Program Electronic Review Management (PERM) is the system used to process labor certifications, which is the first step certain foreign nationals must take in order to obtain an employment-based immigrant visa.
PERM was first implemented on March 28, 2005, and since then, all labor certification applications are required to be filed with PERM. Forms used beforehand (i.e. ETA Form 750) as well as Reduction in Recruitment (RIR) are no longer available for new labor certification filings. The employment-based preference categories that require PERM labor certifications are EB-2 (with the exception of National Interest Waivers) and EB-3.
Before a U.S. employer can file an immigration petition for a foreign worker for most positions covered under EB-2 and EB-3 visas, the U.S. Department of Labor (DOL) must approve a labor certification. To this end, the employer submits ETA Form 9089 to DOL, which then must confirm to U.S. Citizenship and Immigration Services (USCIS) that the employer has satisfied two conditions:
There is not a sufficient number of U.S. workers who are able, qualified, and willing to accept the job offer in question at the prevailing wage for that occupation in the area where the employer intends the foreign worker to take the job; and
By employing the foreign worker, neither the wages nor the working conditions of similarly employed U.S. workers will be adversely affected.
In brief, the PERM process requires the petitioning employer to conduct a series of recruitment activities to test the labor market before filing a labor certification application. If, during the recruitment process, the employer finds that there is not a sufficient number of able, qualified, and willing applicants, whether U.S. citizens or permanent residents, then the employer can submit a PERM labor certification application. (For more information on recruitment, click here.)
Under PERM regulations, employers have the option of submitting the labor certification application either electronically or by mail to DOL for adjudication. While employers do not have to submit supporting documents at the time of filing, they must have conducted all recruitment activities and compiled all documentation prior to filing. Documents that employers may use to demonstrate recruitment activities include website printouts, newspaper tear sheets, and job orders. (In the event of a potential audit or review down the line, petitioning employers should save this documentation for five years.)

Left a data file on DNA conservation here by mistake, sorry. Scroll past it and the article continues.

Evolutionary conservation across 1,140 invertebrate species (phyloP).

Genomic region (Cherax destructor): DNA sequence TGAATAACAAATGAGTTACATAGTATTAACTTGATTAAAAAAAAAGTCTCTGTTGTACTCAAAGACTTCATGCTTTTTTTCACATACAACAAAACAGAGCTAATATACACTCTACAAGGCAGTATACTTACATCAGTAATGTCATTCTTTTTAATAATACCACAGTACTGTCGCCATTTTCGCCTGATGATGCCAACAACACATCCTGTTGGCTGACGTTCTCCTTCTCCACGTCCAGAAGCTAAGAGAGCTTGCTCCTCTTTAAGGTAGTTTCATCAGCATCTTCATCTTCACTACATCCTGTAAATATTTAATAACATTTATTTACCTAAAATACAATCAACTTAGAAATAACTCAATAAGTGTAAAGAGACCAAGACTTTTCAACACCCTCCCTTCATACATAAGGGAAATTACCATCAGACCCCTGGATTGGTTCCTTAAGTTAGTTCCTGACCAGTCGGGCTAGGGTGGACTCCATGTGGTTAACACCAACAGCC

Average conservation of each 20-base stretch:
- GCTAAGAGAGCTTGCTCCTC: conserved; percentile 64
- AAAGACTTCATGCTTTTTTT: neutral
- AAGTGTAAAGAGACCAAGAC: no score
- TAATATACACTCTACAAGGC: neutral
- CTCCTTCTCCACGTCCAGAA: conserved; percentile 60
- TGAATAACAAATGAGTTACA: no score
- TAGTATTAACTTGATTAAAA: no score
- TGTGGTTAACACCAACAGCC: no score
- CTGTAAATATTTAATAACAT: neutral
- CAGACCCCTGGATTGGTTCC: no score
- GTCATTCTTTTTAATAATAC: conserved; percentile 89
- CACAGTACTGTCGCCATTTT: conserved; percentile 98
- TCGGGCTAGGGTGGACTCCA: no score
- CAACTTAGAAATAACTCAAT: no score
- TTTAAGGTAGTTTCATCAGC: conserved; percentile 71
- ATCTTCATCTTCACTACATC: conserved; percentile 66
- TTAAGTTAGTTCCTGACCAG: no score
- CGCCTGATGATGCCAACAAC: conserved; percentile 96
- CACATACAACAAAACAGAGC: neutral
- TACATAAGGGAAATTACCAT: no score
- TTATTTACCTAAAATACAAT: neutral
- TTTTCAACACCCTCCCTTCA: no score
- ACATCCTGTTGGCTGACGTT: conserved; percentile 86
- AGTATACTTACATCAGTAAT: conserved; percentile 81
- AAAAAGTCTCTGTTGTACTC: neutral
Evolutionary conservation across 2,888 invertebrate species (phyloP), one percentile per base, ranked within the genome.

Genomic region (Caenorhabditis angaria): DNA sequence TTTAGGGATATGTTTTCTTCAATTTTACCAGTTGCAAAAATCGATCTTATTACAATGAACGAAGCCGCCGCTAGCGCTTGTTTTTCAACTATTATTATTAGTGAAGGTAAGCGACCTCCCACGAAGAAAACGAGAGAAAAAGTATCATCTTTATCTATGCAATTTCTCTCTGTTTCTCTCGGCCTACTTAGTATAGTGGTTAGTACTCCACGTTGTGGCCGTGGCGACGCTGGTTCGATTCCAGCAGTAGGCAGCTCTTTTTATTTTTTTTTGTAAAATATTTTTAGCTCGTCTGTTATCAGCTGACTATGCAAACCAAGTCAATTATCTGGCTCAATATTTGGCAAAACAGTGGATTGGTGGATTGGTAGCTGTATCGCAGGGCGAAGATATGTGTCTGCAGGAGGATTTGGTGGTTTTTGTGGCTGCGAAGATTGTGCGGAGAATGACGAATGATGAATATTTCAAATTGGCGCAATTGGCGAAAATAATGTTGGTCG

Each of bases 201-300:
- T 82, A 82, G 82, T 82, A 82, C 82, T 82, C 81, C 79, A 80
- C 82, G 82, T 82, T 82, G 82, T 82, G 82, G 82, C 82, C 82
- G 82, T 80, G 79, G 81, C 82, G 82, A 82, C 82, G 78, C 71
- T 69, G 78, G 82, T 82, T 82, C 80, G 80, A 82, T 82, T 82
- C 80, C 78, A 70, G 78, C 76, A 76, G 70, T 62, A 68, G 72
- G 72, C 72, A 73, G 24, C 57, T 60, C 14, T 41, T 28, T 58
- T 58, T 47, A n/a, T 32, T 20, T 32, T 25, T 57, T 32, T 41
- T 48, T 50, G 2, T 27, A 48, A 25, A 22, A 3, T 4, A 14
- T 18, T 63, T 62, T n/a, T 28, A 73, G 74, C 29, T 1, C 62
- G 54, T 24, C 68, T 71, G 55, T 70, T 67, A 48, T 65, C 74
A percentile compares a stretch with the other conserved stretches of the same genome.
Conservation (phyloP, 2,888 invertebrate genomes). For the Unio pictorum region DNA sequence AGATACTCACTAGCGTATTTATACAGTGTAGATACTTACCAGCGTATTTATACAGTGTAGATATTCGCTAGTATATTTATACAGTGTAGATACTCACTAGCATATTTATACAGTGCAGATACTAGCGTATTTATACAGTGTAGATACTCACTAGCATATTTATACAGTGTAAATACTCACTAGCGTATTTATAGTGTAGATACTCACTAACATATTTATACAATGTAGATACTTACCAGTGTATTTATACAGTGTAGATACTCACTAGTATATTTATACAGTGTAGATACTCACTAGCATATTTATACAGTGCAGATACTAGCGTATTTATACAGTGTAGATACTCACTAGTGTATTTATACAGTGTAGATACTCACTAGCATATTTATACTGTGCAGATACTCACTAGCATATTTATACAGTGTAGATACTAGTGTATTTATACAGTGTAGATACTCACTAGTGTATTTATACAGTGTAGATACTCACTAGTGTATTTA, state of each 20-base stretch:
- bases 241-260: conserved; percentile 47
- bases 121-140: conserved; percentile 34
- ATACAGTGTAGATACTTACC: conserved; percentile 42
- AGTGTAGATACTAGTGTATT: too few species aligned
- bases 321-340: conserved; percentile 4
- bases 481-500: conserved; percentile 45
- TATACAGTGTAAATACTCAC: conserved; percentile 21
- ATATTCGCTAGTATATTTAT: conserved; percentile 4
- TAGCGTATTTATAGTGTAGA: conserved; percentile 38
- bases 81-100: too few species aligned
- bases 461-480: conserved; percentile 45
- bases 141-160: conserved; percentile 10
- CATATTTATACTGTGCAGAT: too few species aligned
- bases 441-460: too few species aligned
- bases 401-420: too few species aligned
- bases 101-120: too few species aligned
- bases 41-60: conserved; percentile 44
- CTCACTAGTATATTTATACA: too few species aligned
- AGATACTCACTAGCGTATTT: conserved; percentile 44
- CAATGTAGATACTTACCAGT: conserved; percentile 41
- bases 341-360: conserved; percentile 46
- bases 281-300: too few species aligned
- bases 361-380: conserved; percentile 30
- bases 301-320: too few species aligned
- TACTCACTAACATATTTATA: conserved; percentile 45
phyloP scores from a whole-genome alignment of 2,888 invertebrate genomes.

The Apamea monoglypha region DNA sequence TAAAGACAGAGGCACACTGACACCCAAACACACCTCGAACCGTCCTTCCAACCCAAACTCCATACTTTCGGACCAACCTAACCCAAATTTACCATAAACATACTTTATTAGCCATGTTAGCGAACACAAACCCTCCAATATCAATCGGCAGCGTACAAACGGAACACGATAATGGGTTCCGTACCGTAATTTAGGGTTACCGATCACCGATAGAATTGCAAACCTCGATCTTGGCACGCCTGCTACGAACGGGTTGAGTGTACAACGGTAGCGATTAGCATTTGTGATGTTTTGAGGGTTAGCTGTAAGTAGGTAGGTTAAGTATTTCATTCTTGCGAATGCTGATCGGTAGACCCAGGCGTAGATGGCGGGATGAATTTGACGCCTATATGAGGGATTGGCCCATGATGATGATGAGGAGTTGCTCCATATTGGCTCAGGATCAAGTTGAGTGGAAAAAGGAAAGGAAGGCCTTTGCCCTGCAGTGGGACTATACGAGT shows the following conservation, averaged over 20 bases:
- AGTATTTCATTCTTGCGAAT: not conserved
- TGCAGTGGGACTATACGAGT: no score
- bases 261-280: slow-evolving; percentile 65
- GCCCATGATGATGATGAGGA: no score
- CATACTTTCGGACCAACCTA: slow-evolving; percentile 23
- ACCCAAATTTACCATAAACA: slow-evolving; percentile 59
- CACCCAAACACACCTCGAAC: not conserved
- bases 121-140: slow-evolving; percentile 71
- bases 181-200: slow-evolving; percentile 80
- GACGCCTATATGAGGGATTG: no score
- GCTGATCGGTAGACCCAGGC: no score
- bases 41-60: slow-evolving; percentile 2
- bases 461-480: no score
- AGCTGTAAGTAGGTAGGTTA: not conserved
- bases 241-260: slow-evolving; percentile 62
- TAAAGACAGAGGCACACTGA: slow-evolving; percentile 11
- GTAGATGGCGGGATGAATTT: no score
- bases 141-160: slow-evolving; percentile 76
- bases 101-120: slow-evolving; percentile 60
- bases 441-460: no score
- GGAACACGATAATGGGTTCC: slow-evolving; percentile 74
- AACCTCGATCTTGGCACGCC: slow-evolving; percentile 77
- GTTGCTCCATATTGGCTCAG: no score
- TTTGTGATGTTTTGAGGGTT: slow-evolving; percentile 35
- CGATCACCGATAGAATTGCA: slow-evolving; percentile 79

Originally, DOL expected an electronically filed PERM labor certification application not under audit to be adjudicated in roughly 45 to 60 days. The current processing time for PERM applications is closer to 90 days, however. If DOL selects a case for auditing, the petitioning employer is required to submit all requested documents within 30 days. Audit requests that go unanswered can result in the case being designated abandoned, and DOL may require the unresponsive employer to undergo supervised recruitment for any labor certification applications in the future.
After DOL approves a labor certification, the employer must file an associated immigrant petition with USCIS before the labor certification’s validity period, which lasts 180 days, expires.
Overall, PERM labor certification is an extremely complicated and time-sensitive procedure. We recommend that you consult with an experienced immigration attorney. Over the years, Zhang & Associates has successfully handled hundreds of PERM cases. If you would like to contact us, we’re available by phone at (713) 771-8433, or you can visit us at one of our eight U.S. locations. We’re also conveniently available by e-mail at email@example.com. Our attorneys will use their experience, expertise, and teamwork to ensure the highest quality of service for your PERM case.
For more detailed information on PERM labor certification, including minimum requirements and USCIS policies, refer to the following links: